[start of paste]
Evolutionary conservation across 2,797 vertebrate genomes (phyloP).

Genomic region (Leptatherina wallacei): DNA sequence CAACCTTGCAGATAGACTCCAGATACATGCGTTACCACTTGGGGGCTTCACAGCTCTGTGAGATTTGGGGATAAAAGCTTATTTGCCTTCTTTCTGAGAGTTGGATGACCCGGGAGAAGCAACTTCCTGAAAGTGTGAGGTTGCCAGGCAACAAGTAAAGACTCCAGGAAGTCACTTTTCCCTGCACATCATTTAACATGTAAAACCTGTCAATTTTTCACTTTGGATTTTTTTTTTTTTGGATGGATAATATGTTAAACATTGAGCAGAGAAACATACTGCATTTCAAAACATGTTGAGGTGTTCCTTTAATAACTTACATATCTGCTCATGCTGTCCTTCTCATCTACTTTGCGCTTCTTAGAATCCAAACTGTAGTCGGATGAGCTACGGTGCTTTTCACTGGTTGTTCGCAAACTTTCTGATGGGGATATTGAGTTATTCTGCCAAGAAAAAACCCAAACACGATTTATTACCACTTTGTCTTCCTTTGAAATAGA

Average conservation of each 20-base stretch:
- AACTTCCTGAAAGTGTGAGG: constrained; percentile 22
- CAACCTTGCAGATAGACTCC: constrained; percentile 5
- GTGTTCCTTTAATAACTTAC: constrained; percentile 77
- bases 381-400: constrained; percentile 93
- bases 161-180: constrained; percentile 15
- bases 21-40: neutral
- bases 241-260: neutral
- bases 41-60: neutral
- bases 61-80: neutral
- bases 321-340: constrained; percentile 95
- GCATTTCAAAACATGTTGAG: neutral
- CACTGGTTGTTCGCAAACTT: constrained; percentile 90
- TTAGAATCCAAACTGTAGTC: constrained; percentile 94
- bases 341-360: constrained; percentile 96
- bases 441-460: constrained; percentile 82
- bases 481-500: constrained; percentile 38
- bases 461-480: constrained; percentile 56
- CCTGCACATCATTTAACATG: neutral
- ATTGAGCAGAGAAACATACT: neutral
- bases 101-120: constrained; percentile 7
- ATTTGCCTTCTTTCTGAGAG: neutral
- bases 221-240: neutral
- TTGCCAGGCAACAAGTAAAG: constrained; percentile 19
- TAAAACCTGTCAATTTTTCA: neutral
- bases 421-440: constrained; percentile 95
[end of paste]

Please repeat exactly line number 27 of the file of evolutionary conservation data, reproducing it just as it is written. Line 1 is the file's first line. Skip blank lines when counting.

- TAAAACCTGTCAATTTTTCA: neutral